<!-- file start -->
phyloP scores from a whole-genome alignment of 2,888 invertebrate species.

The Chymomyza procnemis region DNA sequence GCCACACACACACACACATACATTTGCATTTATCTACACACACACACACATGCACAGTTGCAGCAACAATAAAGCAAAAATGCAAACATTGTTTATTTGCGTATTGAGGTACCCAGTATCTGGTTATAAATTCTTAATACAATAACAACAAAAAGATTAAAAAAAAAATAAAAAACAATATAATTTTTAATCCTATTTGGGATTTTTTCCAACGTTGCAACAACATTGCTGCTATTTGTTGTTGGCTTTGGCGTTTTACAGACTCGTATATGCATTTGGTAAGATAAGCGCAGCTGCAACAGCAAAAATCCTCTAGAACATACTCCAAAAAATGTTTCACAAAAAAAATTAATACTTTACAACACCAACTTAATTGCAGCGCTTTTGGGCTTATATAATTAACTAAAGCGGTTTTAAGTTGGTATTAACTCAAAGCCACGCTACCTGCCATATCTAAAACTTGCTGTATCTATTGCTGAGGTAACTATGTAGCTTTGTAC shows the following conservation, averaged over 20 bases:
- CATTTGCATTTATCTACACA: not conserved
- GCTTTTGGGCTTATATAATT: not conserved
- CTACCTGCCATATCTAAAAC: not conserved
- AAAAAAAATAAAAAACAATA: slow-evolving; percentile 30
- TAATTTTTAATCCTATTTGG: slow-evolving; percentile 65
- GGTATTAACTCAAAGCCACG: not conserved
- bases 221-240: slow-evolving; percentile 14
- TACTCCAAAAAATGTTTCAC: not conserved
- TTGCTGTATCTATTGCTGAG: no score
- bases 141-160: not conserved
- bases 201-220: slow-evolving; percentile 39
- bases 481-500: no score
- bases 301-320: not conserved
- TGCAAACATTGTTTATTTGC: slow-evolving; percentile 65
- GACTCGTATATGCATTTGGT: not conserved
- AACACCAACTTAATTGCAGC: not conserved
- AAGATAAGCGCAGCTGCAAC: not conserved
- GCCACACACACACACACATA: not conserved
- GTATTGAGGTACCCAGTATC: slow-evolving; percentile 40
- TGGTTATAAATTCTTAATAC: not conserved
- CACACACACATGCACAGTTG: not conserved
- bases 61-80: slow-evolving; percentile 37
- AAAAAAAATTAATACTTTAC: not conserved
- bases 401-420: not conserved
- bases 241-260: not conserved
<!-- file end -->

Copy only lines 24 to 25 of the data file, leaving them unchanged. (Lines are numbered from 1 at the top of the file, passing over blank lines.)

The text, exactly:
- bases 61-80: slow-evolving; percentile 37
- AAAAAAAATTAATACTTTAC: not conserved